Where there’s muck there’s brass

Belvoir, Sydney, June 10

MOTHER Courage is one of the little people, born somewhere undesirable at the wrong time. A war she didn’t have anything to do with starting grinds on, stops for a bit and then starts up again. What’s a woman to do? Mother Courage goes on to the front foot. As a Yorkshireman might say, “where’s there’s muck there’s brass”. That’s a 20th-century saying but apparently there was a 17th-century English proverb that covered pretty much the same ground. Wherever there’s unpleasant work there is money to be made. Certainly where there is destruction on a grand scale many people will lose everything. But some people make a lot. Consider, for instance, KBR Inc, a former subsidiary of the well-connected company Halliburton, which received US government contracts worth nearly $US40 billion for work relating to the Iraq war. Mother Courage works on a rather less elevated level, hanging around the fringes of conflict with her wagon, selling a bit of this and a bit of that. She makes a living. (That phrase takes on some piquancy when used in relation to a war zone.)

Robyn Nevin in Mother Courage. Photo: Heidrun Lohr

Robyn Nevin in Mother Courage. Photo: Heidrun Lohr

Brecht set his play during the cataclysmic Thirty Years War that occupied a substantial part of the first half of 17th-century Europe but its story is imperishable. Kingdoms and principalities may come and go but war is a sure thing and so are the profits that go with it. Brecht’s war isn’t the clash of bodies and armaments and a little touch of Harry in the night; it’s the one that runs parallel with it, the one that feeds off the fighting while feeding those who fight, and possibly keeps it all going longer than it might otherwise. Who can possibly say?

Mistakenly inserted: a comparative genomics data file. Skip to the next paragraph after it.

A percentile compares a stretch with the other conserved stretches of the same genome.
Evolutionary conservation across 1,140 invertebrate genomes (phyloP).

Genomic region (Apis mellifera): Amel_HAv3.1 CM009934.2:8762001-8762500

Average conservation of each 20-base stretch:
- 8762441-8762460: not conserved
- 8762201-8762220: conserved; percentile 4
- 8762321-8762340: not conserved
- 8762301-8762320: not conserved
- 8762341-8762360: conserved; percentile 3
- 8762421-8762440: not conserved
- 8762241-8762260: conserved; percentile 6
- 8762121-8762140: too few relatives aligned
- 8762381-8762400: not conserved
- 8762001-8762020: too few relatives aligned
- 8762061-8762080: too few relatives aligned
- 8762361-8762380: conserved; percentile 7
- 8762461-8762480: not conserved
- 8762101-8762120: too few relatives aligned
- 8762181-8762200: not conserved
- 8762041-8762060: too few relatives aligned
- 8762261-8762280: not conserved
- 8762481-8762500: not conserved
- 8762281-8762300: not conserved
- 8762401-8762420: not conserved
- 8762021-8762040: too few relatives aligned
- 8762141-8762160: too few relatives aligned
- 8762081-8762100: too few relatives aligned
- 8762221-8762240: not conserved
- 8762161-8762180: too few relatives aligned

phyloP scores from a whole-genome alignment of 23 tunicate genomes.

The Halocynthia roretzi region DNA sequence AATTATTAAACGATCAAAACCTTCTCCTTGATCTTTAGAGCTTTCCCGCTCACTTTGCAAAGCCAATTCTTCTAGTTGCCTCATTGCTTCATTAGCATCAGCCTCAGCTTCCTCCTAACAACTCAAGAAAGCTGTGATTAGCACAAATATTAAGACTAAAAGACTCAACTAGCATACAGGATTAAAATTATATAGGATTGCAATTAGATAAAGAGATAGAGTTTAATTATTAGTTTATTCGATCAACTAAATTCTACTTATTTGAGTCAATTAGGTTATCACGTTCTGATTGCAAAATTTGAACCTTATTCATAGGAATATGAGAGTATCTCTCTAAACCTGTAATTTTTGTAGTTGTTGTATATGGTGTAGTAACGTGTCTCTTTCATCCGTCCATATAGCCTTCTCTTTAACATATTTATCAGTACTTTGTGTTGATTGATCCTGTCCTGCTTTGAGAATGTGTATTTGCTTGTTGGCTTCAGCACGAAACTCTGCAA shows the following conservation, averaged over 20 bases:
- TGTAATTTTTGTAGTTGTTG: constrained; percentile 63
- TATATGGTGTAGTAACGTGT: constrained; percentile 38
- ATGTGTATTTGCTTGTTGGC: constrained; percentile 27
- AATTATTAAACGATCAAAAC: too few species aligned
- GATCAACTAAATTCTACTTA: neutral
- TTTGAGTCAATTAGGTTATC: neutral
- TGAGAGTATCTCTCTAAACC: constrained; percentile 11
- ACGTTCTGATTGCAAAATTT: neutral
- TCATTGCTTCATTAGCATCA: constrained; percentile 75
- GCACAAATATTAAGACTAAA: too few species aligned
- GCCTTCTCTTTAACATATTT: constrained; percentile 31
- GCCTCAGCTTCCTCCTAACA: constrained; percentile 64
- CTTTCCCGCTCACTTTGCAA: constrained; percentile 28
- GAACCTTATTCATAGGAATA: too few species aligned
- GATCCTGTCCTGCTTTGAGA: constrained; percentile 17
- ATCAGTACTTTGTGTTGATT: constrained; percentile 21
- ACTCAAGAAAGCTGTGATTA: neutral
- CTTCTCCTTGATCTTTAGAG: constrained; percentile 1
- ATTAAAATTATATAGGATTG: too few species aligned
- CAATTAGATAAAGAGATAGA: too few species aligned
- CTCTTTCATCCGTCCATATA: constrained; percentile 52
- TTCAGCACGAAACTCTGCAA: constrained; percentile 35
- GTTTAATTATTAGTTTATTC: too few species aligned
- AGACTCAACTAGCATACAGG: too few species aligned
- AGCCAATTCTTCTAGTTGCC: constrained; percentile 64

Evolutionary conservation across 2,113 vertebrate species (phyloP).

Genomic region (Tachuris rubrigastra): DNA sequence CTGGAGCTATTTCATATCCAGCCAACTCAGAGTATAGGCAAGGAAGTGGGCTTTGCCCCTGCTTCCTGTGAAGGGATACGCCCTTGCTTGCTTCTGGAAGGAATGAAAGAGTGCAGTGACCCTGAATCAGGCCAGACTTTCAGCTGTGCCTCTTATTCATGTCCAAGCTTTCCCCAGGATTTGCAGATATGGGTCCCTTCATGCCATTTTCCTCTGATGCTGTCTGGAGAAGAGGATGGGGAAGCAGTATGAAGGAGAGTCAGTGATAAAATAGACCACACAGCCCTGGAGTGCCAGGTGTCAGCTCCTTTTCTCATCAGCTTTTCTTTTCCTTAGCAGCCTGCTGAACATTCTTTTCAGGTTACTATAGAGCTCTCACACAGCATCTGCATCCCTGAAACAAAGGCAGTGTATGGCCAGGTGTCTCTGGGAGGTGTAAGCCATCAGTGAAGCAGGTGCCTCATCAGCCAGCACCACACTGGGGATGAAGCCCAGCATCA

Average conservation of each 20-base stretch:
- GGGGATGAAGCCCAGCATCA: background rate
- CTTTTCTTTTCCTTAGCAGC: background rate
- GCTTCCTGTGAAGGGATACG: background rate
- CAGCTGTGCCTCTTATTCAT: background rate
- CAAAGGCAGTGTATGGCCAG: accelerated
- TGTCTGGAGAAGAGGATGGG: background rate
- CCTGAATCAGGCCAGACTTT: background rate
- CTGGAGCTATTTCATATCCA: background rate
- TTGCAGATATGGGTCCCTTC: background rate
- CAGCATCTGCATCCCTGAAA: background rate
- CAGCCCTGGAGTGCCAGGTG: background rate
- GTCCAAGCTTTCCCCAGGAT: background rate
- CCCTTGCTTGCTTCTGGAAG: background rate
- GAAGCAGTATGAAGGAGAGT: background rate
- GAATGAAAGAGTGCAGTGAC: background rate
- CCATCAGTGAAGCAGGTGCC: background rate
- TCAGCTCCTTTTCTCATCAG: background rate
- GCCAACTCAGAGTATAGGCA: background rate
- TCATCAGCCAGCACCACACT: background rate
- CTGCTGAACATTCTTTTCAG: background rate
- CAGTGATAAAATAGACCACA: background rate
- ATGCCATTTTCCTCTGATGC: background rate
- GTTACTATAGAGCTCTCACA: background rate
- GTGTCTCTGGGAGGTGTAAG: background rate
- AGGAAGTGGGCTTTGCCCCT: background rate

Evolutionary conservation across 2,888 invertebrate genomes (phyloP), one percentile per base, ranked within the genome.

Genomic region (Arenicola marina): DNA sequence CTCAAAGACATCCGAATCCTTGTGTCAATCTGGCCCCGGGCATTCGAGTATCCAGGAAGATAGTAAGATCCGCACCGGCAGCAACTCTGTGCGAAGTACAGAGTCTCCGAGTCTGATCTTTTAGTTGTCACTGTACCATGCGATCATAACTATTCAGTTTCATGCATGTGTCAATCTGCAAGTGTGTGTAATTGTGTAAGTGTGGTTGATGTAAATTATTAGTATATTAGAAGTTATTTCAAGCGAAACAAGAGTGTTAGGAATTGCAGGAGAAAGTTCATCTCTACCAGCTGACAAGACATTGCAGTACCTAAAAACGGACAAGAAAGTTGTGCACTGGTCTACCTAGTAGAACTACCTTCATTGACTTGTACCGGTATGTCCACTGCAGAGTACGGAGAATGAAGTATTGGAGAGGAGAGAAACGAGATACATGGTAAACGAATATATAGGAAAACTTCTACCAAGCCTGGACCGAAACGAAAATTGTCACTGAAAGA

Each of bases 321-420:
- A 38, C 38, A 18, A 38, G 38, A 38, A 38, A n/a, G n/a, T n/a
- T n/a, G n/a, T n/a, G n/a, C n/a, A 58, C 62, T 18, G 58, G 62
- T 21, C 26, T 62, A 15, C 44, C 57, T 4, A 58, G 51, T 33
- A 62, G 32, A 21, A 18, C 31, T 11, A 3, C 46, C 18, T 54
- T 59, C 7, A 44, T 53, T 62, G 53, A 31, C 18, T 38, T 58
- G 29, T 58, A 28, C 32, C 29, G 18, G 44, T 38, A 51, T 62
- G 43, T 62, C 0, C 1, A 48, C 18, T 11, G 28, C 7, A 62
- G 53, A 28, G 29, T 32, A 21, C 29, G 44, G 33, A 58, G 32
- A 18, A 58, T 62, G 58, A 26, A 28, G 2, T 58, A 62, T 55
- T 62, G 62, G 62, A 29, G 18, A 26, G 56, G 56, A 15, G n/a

As John Willett writes in Brecht in Context (Methuen, 1984), “Brecht does that seemingly simple thing which his often mystifying theory of alienation is intended to make possible. He takes a new look at a familiar area, and by so doing he suggests to others how they too can look at it afresh.” In other words, we need to be able to see things doubly – in the light of deeply ingrained beliefs but also with a mind open to new and perhaps strange ways of perceiving. Things are rarely as cut and dried as black hats versus white hats.

Mother Courage – the character – brilliantly embodies the kind of duality that’s constantly shifting. For every good quality she displays there is evidence of its opposite. She is funny and grim, brave and cowardly, generous and venal, protective of her children while failing to protect them, open to a spot of romance and hard as a nut, and on it goes. Is she really courageous or a vulture opportunistically picking at whatever bones come her way?